Hounds could almost be called hunting dogs, though of course pups in other groups can also make great hunters. There are different categories of hounds. Scenthounds, like the Bloodhound, use their noses to track, while Greyhounds go by sight. This group also includes the adorable Beagle. It’s worth noting that many hounds are a bit on the vocal side: several of the pups in this group make a specific sound, known as baying.  

Working Group

As the name suggests, the dogs in the working group were developed to perform specific tasks. These range from guarding livestock to pulling carts to protection. These pooches tend to be extremely smart, and are often very sturdy and strong. This group includes renowned watchdogs, such as the Doberman Pinscher and Rottweiler; livestock guardian dogs, like the Great Pyrenees; and sled dogs, like the husky. Many of these pooches are quite high-energy, but also need a lot of mental stimulation.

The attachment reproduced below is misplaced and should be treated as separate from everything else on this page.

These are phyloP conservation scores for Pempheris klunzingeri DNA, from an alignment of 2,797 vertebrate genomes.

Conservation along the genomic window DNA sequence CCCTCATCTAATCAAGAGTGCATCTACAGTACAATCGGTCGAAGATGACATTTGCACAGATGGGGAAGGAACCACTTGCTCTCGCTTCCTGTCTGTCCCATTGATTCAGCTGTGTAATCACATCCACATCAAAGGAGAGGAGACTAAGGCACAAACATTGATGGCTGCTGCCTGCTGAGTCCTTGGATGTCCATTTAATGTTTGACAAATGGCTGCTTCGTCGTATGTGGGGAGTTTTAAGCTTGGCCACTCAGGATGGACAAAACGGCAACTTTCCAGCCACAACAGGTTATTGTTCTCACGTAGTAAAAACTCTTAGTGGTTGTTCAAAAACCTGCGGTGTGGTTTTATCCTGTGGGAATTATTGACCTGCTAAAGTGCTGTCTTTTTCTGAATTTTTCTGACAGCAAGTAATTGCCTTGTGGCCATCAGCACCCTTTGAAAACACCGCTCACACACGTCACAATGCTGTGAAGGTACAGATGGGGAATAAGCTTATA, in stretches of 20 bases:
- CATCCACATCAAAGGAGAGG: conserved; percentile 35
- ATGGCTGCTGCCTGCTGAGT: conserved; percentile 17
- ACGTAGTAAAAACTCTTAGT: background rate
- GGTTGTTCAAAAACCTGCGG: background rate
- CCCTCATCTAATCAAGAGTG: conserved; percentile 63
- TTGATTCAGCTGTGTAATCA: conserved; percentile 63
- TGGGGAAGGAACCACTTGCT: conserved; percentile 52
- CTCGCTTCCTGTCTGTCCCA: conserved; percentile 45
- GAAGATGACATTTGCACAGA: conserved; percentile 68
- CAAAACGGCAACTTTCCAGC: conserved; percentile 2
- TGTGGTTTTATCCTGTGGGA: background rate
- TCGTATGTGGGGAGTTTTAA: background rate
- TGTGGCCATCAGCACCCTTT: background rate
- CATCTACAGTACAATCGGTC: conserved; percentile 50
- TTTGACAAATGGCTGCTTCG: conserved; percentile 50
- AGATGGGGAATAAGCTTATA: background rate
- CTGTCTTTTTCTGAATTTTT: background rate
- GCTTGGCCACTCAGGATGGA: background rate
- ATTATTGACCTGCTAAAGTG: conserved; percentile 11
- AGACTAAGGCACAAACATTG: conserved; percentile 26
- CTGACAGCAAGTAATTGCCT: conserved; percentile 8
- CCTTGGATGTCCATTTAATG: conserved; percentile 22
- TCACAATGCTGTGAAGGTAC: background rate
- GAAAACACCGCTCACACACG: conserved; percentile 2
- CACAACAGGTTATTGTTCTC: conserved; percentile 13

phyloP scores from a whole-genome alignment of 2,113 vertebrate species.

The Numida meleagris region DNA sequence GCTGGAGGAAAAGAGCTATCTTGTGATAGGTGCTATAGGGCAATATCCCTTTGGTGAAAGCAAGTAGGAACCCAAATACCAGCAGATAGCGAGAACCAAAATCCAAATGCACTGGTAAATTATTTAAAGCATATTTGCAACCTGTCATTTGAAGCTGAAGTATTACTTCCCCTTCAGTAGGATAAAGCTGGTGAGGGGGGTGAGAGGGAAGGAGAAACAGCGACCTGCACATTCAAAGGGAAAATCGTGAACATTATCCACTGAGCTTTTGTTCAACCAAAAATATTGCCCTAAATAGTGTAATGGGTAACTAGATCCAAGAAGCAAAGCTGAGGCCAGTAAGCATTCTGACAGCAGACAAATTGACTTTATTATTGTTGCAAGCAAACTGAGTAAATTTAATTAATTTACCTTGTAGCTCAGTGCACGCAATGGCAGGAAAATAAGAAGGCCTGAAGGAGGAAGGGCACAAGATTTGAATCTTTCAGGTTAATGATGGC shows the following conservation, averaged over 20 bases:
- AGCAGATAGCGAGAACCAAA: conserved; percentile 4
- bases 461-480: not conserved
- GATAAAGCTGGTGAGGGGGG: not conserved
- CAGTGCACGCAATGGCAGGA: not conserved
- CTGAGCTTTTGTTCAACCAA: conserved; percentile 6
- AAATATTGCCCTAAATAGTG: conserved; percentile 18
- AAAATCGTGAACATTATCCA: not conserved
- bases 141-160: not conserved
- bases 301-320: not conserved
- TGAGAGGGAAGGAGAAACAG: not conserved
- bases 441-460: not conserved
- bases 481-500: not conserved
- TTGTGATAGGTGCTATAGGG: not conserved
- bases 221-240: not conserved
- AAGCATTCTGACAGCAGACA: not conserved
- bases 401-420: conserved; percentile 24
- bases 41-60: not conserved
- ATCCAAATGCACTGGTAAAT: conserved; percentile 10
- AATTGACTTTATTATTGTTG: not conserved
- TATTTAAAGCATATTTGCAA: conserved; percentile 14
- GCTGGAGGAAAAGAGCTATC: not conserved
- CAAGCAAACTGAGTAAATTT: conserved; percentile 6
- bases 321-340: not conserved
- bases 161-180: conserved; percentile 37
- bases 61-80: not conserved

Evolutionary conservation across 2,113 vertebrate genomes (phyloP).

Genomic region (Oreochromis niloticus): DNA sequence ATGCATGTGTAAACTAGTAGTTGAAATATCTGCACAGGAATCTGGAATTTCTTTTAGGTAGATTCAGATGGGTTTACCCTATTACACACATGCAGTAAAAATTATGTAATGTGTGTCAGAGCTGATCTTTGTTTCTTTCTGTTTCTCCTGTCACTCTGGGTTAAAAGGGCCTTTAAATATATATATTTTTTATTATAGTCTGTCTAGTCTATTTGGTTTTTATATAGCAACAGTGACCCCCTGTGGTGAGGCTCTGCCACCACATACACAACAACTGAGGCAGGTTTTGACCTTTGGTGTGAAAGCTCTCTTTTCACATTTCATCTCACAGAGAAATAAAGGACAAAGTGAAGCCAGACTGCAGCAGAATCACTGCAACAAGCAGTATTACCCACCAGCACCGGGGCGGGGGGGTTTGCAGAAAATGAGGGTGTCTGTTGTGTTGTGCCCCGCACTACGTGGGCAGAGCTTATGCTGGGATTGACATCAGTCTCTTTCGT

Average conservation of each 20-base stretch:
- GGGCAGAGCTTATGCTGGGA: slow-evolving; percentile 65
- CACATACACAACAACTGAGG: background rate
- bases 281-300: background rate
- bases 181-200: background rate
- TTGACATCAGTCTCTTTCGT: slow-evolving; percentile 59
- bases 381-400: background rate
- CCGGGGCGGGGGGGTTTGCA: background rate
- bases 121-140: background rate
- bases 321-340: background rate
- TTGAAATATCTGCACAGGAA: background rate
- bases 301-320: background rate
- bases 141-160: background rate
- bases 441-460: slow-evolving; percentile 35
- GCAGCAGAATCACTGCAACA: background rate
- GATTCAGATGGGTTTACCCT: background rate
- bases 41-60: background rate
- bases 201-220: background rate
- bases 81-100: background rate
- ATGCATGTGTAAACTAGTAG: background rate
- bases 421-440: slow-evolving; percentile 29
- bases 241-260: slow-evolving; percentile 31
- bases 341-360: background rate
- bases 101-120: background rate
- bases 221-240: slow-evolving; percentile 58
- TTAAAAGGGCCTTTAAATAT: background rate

Terrier Group

The pooches in the Terrier Group share a determination to go after prey. Smaller terriers were often made for chasing rodents, sometimes through underground burrows. That line of work calls for stubbornness and a bit of bravado: you can expect Fido to be playful, high energy, and a bit of bravado, as well as loving and affectionate. While all of the pups in this group are of course terriers, they vary widely in size, coat, and appearance.  

Toy Group